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State “patchwork” defamation laws to be unstitched

State “patchwork” defamation laws to be unstitched

THE FEDERAL Attorney-General’s recently proposed version of uniform defamation laws has received some criticism from members of the legal profession. But representatives argue that states and…

THE FEDERAL Attorney-General’s recently proposed version of uniform defamation laws has received some criticism from members of the legal profession. But representatives argue that states and territories should adopt a policy of uniformity as quickly as possible, or Philip Ruddock’s controversial proposal could be enforced.

Defamation law in Australia is a “patchwork” of common law and state and territory statutes, and there should be a draft Bill for a national defamation law, according to Ruddock.

A 1979 report conducted by ALRC, Unfair Publication: Defamation and Privacy, argued significant changes were needed “in the substantive law governing rights of action and defence”. It recommended that there should be a codified, uniform law of defamation in Australia to replace the patchwork of existing statutes and case law.

The Federal Government’s new discussion paper proposes running defamation trials without juries, restricting the defence of fair comment, giving judges the power to order corrections and replacing the common law defence of qualified privilege.

In an interview with Lawyers Weekly, Clayton Utz litigation partner Norman Lucas said aspects of the proposal were problematic. First, Ruddock wants to “do away” with juries completely and only have judges. “The rationale is that it would be cheaper and quicker,” Lucas said. He argued “quite a few in the profession question this”.

“If the judge has to decide everything, a judge has to justify the decision. That takes time and also the reasoning is subject to appeals,” Lucas said. “Whereas the jury comes to a decision and they don’t have to give reasons. It might look attractive but it’s not necessarily cheaper and quicker.”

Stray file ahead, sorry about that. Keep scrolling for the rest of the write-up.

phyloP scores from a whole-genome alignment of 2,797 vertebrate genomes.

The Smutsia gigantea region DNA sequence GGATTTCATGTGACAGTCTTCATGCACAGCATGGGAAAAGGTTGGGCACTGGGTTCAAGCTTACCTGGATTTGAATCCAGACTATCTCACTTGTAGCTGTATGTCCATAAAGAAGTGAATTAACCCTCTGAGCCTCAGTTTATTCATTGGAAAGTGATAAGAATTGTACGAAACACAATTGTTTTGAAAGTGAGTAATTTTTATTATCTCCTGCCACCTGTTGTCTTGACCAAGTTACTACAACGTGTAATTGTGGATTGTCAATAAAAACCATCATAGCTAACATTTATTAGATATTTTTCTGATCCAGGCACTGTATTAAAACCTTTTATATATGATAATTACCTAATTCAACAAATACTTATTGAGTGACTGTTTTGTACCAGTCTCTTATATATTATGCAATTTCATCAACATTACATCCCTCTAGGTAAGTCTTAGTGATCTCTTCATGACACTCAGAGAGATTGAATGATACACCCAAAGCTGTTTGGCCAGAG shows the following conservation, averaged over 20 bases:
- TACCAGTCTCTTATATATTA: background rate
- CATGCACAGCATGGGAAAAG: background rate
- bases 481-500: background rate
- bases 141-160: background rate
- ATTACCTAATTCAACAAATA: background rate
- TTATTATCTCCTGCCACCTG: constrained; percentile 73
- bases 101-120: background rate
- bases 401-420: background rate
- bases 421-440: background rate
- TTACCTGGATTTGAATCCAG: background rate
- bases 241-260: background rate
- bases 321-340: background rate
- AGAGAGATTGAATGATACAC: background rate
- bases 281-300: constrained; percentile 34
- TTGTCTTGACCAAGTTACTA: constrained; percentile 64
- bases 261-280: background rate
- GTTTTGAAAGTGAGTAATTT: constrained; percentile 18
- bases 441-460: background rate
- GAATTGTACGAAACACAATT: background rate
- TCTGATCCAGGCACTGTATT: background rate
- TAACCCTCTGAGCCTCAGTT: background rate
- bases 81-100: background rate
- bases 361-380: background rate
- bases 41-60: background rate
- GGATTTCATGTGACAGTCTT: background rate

Also, the proposal was fundamentally flawed, Lucas argued. He referred to the current common law defence of fair comment, which says that “provided I set out the fact on which I am relying, if I honestly hold an opinion, then I can express that opinion and will have a defence of fair comment”.

But Ruddock wants to “scrap” that and have a more restricted defence “which says not only must the opinion be honest, but it must be a reasonable opinion”. Lucas argued the injection of the “reasonable opinion” comment means a value judgement is going to be made as to whether someone’s opinion was reasonable. “This is an erosion of freedom of speech,” Lucas said.

One sensible suggestion, Lucas argued, was the proposition that the statute of limitation period would be 12 months. “It is crazy that you can have three or six years,” he said.

Another “good” idea was giving the right of reply to the plaintiff early on in the process, Lucas said. “If this is done then the plaintiff might be satisfied and that would be the end of the matter,” he said.

But a key problem with Ruddock’s proposals was that they were too demanding. “He is trying to force the states and territories to have their own uniform laws, and with the new proposals he is saying ‘if you don’t do this, I will enforce this’,” Lucas said. “State Attorneys-General haven’t taken to this kindly.”

Law Council president Bob Gotterson agreed Ruddock “has a reputation for determination in seeing through his initiatives”. and “If states and territories fail to agree on a uniform legislation at their level, then don’t be surprised if the Commonwealth does act to the limit of its constitutional powers in this area”.

While state and territory A-Gs have reportedly resisted Ruddock’s proposals, arguing they have already agreed on plans of their own to create uniform defamation laws, they have been given until July to come up with concrete proposals.

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